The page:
Accessibility links

Tensions Test Indonesia's Moderate Muslim Image

Human rights group says unsubstantiated rumors about Christians using deceptive practices to convert Muslims fuel anger in Bekasi

Tensions between Muslims and Christians and other religious sects have resulted in incidents of sectarian conflict, which some rights activists say threaten Indonesia's moderate Muslim image.

A Sunday morning service of the Batak Christian Protestant Church in an open field in the Jakarta suburb of Bekasi turns into a near riot. Hundreds of enraged Muslim men surround the small group, made up mostly of women. Riot police form a line around the Christians. Bekasi police commander Imam Sugianto says they are there to prevent the protest from becoming violent. He says both sides already informed the police of their activities so their job today is to protect both sides.

The Batak Christians purchased the land and want to build a church on this site. The Muslim majority in the neighborhood opposes the plan and the local government refused to approve the necessary building permit.

Murhali Barda, leader of the hardline Islamic Defenders Front group in Bekasi, says the church's insistence on worshipping on this land is a provocation. He says all Muslims feel insulted because of the Christians' occupation of this area, and also by other insults from the Christians.

Barda says those include the case of a 16-year-old Christian boy on trial in Bekasi for allegedly defacing a copy of the Koran. And most insulting, Bardi says, is a recent report on the Internet that a Christian charity group, the Mahanaim Foundation, attempted to conduct mass baptisms in the area. He says it is everybody's right to do good deeds, but when this group does them to convert Muslims away of their religion, then that is a criminal activity.

More than 90 percent of Indonesia's population of 220 million is Muslim, although the country has a secular government and its constitution protects minority rights. But over the past decade, there have been a number of clashes between religious groups.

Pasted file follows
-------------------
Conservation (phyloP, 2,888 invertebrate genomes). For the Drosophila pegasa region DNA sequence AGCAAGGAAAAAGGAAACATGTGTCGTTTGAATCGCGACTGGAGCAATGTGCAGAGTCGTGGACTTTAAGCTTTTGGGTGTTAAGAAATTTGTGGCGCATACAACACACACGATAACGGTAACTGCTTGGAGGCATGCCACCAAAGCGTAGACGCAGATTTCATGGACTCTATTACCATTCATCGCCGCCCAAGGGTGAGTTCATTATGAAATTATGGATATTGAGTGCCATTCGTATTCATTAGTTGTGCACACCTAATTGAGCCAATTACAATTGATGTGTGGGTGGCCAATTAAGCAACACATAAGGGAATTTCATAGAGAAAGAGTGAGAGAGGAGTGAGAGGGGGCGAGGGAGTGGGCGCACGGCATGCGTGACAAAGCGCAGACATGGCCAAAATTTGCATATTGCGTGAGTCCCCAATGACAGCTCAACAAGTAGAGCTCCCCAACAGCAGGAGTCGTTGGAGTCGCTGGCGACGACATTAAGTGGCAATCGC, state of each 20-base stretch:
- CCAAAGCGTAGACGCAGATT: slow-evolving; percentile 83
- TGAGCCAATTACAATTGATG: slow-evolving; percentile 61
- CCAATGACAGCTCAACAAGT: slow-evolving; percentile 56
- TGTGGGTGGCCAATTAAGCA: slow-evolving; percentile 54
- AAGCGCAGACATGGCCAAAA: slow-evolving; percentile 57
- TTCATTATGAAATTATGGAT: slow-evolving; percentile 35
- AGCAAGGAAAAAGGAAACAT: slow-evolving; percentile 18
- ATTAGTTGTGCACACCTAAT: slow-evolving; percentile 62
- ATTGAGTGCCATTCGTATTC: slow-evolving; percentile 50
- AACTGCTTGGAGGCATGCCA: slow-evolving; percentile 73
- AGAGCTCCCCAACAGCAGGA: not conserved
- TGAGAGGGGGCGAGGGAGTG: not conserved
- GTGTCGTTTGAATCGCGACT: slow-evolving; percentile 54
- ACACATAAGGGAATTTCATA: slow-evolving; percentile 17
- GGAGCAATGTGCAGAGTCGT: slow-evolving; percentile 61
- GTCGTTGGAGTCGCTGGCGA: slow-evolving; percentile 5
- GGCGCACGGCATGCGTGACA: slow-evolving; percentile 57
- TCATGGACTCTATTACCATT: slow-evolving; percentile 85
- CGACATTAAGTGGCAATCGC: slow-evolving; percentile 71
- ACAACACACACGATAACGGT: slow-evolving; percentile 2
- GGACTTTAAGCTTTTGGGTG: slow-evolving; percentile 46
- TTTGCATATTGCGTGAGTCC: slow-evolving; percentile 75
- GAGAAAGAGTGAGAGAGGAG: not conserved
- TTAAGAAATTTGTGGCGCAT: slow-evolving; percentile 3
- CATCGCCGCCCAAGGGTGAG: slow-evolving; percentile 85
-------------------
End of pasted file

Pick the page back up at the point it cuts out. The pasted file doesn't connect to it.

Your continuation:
Bonar Tigor Naipospos is with Setara, a human rights organization that tracks incidents of religious intolerance and discrimination in Indonesia. He says unsubstantiated rumors about Christians using deceptive practices to convert Muslims fuel the anger in Bekasi.

"They think now the Christian is very active, aggressive and push the people to convert their beliefs," said Naipospos. "And they said the Christians use money, use food, or use other enjoyment to change, to convert the people and became the Christians.

Thousands were killed a decade ago in sectarian violence between Christians and Muslims in the Moluccas islands in Indonesia. Today, Naipospos says, incidents of religious violence in the country have greatly declined, though religious tension is on the rise.

Among recent incidents, there have been attacks on a Christian center in the city of Bogor, and the government essentially has banned the Ahmadiyah - a sect that many Muslims consider to be deviant.

The Muslim protests at Batak Church services have been going on for four weeks and have become more intense and threatening. At one point Sunday, protesters nearly broke through the police line, knocking some people to the ground.

Police allow in the Islamic Defenders Front leader Barda to urge the Christians to end their service before things turn violent. But church leaders, including Luspida Simanjunta, refuse, saying it is a matter of freedom of religion. She says this conflict happened because the Muslims refuse to recognize the church's existence here. The church's presence is a disturbance to them.

The church has filed a court appeal against the government's decision to reject its building permit. Protesters, Simanjunta says, already have forced the church to relocate from the center of Bekasi to its present site. The government has asked the church to move its services to the city hall building, but church leaders refuse to move again.

The situation in Bekasi remains tense as leaders try to find a way to both protect minority rights and satisfy the concerns of the majority.